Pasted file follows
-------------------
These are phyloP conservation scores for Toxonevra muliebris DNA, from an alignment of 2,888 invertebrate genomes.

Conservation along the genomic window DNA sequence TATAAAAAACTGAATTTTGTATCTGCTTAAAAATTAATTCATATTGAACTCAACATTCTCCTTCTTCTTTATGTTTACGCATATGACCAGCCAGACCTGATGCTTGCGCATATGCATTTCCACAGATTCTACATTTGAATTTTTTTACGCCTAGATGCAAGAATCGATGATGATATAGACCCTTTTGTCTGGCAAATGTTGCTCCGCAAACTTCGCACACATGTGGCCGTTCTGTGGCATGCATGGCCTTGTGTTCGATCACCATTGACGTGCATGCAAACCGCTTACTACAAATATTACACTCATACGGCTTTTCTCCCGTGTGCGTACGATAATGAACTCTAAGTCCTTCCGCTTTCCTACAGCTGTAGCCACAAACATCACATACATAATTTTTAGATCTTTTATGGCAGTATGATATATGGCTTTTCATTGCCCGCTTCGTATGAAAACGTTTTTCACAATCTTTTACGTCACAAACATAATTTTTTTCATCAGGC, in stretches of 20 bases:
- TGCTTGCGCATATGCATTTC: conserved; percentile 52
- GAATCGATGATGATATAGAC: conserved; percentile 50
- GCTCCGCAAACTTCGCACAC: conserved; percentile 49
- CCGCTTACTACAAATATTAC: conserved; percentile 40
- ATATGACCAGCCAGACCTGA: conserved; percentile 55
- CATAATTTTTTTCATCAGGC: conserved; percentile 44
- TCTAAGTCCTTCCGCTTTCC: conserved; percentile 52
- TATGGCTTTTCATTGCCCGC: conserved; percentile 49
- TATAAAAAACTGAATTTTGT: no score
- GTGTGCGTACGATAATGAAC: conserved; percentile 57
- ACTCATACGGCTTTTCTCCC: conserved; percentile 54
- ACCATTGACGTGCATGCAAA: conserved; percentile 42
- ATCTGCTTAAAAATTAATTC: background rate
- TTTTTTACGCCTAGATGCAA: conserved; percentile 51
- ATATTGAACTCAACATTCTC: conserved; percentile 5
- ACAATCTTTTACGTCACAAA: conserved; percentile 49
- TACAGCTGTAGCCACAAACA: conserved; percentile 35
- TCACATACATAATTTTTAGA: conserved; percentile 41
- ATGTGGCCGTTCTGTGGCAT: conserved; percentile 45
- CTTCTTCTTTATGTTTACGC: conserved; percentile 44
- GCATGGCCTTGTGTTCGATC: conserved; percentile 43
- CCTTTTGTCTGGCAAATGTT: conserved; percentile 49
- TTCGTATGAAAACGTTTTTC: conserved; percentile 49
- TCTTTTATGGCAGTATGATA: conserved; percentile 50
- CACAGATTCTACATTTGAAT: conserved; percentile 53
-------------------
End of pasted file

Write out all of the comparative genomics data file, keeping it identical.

These are phyloP conservation scores for Toxonevra muliebris DNA, from an alignment of 2,888 invertebrate genomes.

Conservation along the genomic window DNA sequence TATAAAAAACTGAATTTTGTATCTGCTTAAAAATTAATTCATATTGAACTCAACATTCTCCTTCTTCTTTATGTTTACGCATATGACCAGCCAGACCTGATGCTTGCGCATATGCATTTCCACAGATTCTACATTTGAATTTTTTTACGCCTAGATGCAAGAATCGATGATGATATAGACCCTTTTGTCTGGCAAATGTTGCTCCGCAAACTTCGCACACATGTGGCCGTTCTGTGGCATGCATGGCCTTGTGTTCGATCACCATTGACGTGCATGCAAACCGCTTACTACAAATATTACACTCATACGGCTTTTCTCCCGTGTGCGTACGATAATGAACTCTAAGTCCTTCCGCTTTCCTACAGCTGTAGCCACAAACATCACATACATAATTTTTAGATCTTTTATGGCAGTATGATATATGGCTTTTCATTGCCCGCTTCGTATGAAAACGTTTTTCACAATCTTTTACGTCACAAACATAATTTTTTTCATCAGGC, in stretches of 20 bases:
- TGCTTGCGCATATGCATTTC: conserved; percentile 52
- GAATCGATGATGATATAGAC: conserved; percentile 50
- GCTCCGCAAACTTCGCACAC: conserved; percentile 49
- CCGCTTACTACAAATATTAC: conserved; percentile 40
- ATATGACCAGCCAGACCTGA: conserved; percentile 55
- CATAATTTTTTTCATCAGGC: conserved; percentile 44
- TCTAAGTCCTTCCGCTTTCC: conserved; percentile 52
- TATGGCTTTTCATTGCCCGC: conserved; percentile 49
- TATAAAAAACTGAATTTTGT: no score
- GTGTGCGTACGATAATGAAC: conserved; percentile 57
- ACTCATACGGCTTTTCTCCC: conserved; percentile 54
- ACCATTGACGTGCATGCAAA: conserved; percentile 42
- ATCTGCTTAAAAATTAATTC: background rate
- TTTTTTACGCCTAGATGCAA: conserved; percentile 51
- ATATTGAACTCAACATTCTC: conserved; percentile 5
- ACAATCTTTTACGTCACAAA: conserved; percentile 49
- TACAGCTGTAGCCACAAACA: conserved; percentile 35
- TCACATACATAATTTTTAGA: conserved; percentile 41
- ATGTGGCCGTTCTGTGGCAT: conserved; percentile 45
- CTTCTTCTTTATGTTTACGC: conserved; percentile 44
- GCATGGCCTTGTGTTCGATC: conserved; percentile 43
- CCTTTTGTCTGGCAAATGTT: conserved; percentile 49
- TTCGTATGAAAACGTTTTTC: conserved; percentile 49
- TCTTTTATGGCAGTATGATA: conserved; percentile 50
- CACAGATTCTACATTTGAAT: conserved; percentile 53